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According to Spotify, I discovered 2,051 new artists, whereas my data claims that I only discovered 1,497 artists this year. 

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Similarly, Spotify claims that I listened to 4,179 artists this year, whereas my data indicates that I listened to 3,715 artists. 

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Again, this comes down to data structures and how the artist metadata is stored for each service. I wrote about the importance of quality metadata for digital streaming providers earlier this year in Why the quality of audio analysis metadatasets matters for music, but it’s also apparent that the data structures for those metadatasets are just as important for crafting data insights of varying value. 

Because Spotify stores all artists that contributed to a track as an array, I can listen to a track with 4 contributing artists on it, 1 of which I’ve listened to before, and according to Spotify, I’ve now discovered 3 artists and listened to 4, whereas according to, I’ll have either listened to 1 artist that I’ve already heard before, or a new artist, possibly called “Luciano & David Morales”. 

Screenshot of two artist names, Luciano, and Luciano & David Morales.

Spotify would store the second artist as Luciano, David Morales, thus allowing a more accurate count of listens for the Luciano artist. Similarly, my artist discovery data includes some flawed data, such as YouTube videos that got incorrectly recorded.

Screenshot of 3 artist names in my data, Billie Joe Armstrong of Green Day, Billy Joel and Jimmy Fallon Form 2, and Biosphere.
The Billy Joel and Jimmy Fallon duet of The Lion Sleeps Tonight never gets old, but it appears the original video is no longer on YouTube so I’m not going to link it.
Screenshot of two artist names in my data, &lez and 'Coming of age ceremony' Dance cover by Jimin and Jung Kook.

This becomes clear in my top 20 artist discoveries of 2020 chart, where BTS and Big Hit Labels are listed separately, although they are both indicative of one of my best friends joining BTS ARMY this year and sharing her enthusiasm with me. 

Giant table of top 20 artists discovered in 2020, in order with first_discovered date last:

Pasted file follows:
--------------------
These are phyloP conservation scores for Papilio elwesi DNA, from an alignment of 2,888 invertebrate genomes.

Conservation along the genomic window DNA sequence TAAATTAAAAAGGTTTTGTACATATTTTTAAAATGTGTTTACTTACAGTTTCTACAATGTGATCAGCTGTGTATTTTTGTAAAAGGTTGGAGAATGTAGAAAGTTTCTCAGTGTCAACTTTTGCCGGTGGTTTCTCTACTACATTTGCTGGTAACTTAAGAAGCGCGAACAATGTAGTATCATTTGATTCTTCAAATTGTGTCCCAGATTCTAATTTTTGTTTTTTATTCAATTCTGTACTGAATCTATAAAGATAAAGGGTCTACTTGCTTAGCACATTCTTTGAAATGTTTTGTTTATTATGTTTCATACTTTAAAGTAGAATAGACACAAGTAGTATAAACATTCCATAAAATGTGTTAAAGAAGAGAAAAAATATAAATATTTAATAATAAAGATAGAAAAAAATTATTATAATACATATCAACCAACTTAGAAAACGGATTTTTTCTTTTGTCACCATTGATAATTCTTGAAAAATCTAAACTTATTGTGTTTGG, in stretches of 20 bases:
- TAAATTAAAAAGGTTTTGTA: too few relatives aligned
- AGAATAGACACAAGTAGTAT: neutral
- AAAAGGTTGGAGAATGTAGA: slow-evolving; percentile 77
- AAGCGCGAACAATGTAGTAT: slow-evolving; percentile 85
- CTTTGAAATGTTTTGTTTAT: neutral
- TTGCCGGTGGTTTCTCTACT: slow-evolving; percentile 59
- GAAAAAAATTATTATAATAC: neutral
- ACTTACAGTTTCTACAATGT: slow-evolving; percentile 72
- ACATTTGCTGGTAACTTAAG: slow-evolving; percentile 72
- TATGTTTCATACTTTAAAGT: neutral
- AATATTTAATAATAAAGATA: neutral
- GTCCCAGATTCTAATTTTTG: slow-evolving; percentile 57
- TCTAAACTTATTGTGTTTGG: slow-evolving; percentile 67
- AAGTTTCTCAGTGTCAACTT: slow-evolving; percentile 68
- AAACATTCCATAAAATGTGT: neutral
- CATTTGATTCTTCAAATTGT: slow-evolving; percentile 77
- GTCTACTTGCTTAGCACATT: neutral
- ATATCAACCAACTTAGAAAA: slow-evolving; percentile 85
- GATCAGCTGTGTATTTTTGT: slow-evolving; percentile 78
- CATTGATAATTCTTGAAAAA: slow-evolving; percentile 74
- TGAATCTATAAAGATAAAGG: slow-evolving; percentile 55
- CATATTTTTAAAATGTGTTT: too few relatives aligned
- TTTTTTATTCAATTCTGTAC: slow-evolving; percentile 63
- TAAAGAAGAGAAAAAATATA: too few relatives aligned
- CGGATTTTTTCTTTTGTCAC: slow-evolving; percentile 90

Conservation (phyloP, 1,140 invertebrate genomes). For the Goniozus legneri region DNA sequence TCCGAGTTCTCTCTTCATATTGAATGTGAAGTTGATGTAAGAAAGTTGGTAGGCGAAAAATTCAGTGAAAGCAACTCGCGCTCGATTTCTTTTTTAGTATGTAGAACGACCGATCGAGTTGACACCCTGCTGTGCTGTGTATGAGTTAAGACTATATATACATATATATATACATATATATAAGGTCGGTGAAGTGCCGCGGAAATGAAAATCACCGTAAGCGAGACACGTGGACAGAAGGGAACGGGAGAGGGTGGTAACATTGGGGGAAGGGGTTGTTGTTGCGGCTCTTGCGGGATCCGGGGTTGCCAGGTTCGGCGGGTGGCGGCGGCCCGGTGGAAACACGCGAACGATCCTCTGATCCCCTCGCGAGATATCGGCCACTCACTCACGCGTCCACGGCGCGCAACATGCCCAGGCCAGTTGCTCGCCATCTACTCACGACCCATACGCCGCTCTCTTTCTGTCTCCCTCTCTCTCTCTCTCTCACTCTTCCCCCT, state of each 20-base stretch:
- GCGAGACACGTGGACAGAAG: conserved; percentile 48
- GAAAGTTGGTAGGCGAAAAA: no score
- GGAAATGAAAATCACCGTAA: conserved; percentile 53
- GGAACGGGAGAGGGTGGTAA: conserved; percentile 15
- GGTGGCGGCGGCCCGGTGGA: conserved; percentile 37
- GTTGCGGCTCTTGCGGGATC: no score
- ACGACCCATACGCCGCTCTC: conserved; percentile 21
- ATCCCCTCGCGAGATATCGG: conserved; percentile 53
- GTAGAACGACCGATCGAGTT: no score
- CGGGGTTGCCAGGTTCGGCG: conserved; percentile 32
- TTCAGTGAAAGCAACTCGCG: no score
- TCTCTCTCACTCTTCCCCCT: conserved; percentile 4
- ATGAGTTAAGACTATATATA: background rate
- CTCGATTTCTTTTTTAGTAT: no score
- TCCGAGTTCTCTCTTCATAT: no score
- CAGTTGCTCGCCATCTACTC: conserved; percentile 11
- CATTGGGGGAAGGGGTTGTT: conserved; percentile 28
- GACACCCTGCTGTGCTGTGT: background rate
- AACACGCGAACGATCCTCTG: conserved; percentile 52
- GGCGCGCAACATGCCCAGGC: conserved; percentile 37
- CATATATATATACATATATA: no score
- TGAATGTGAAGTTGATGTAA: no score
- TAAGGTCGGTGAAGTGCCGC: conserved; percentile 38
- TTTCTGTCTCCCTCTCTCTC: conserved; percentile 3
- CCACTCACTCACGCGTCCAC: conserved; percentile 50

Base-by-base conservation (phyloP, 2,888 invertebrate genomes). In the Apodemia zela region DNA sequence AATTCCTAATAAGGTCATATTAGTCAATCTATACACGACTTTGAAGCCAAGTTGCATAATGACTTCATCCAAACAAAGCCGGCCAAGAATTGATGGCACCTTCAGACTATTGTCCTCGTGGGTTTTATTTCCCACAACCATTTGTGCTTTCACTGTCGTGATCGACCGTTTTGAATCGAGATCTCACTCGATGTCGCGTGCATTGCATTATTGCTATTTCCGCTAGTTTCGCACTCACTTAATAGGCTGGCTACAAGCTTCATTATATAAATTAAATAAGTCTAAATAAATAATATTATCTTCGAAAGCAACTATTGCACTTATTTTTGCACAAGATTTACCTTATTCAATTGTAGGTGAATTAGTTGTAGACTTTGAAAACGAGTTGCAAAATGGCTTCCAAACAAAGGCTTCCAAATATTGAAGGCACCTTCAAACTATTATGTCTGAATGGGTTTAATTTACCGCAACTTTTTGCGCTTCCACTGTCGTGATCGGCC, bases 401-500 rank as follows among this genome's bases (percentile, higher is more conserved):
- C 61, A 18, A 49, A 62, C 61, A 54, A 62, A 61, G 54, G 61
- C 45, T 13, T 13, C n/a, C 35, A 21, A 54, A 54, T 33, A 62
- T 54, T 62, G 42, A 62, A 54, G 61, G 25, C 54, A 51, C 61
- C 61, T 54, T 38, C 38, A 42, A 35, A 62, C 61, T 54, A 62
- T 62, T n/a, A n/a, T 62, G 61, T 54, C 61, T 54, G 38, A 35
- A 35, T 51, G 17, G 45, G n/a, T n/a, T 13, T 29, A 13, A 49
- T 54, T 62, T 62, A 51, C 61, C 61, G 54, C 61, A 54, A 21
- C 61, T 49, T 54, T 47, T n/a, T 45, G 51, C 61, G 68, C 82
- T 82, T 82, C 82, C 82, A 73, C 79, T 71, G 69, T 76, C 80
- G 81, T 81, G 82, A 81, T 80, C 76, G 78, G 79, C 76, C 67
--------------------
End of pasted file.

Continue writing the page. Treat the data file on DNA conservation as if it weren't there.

Re.You with 85 listens starting July 12, 2020
Elliot Adamson, 75 listens, April 15 2020
Fennec, 53 listens, March 24 2020
Southern Shores, 52 listens, November 19 2020
Eelke Kleijn, 45 listens, August 10 2020
Christian Löffler, 43 listens, April 2 2020
Icarus, 35 listens, April 2 2020
Monkey Safari, 35 listens, April 15 2020
Black Motion, 34 listens, April 30 2020
BTS, 31 listens, September 29 2020
Bronson, 31 listens, May 9 2020
Love Regenerator, 30 listens, March 30 2020
Eltonnick, 29 listens, April 27 2020
Jerro, 27 listens, April 29 2020
Theo Kottis, 27 listens, June 16 2020
Dennis Cruz, 26 listens, June 22 2020
Da Capo, 25 listens, May 10 2020
Bit Hit Labels, 21 listens, June 30 2020
HYENAH, 20 listens, June 4 2020
KC Lights, 20 listens, September 22 2020

Ultimately I’m grateful that the top 20 artists of 2020 are all artists that I discovered during the pandemic and have excellent songs that I love and continue to listen to. Many of the sparklines that represent my listening activity for these artists throughout the year have spikes, but mostly my listening patterns indicate that I’ve been returning to these artists and their songs multiple times after first discovery. Some notable favorites on this list are KC Lights’ track Girl and Dennis Cruz’s track El Sueño, plus the entire Fennec album Free Us Of This Feeling.

Genre Discovery in 2020

The most-commented-on data insight from #wrapped2020 is probably the genre discovery slide.

According to Spotify, I listened to 801 genres this year, including 294 new ones. I’m not even sure I could name 30 genres, let alone 300 or 800. Where are these numbers coming from? 

It turns out that, much like storing artist data as an array for each song, Spotify stores genre data as an array for each artist. This means that each artist can be assigned multiple genres, thus successfully inflating the number of genres that you’ve listened to in 2020. 

For example, if I use Spotify’s API developer console to retrieve the artist information for Tourist, with a Spotify ID of 2ABBMkcUeM9hdpimo86mo6, it turns out that he has 6 total genres associated with him in Spotify’s database: chillwave, electronica, indie soul, shimmer pop, tropical house, and vapor soul. 

Screenshot of JSON response from Spotify API call, content duplicated in surrounding text.

I could start discussing the possible meaningless of genres as a descriptive tool, the lack of validation possible for such a signifier, the lack of clarity about how these genres were defined and also assigned to specific artists, but that’s best for another blog post.

Instead, let’s look at what little genre data I do have available to me more generally. 

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According to Spotify, my top genres were:

  1. House
  2. Electronica
  3. Pop
  4. Afro House
  5. Organic House

All of these make sense to me, except for Organic House, because I don’t know what makes house music organic, unless it’s also grass-fed, locally-sourced, and free range. Perhaps Blond:ish is organic house. 

I don’t have any genre data from, since the service only stores user-defined tags for each artist, and those are not included in the data that I collect from today. Instead, I have the genres assigned by iTunes for the tracks that I’ve purchased from the iTunes store. 

The top 8 genres of music that I added to my iTunes library in 2020 by purchasing tracks from the iTunes store are:

  1. Dance (124 songs)
  2. Electronic (121 songs)
  3. House (78 songs)
  4. Pop (37 songs)
  5. Alternative (27 songs)
  6. Electronica (12 songs)
  7. Deep House (10 songs)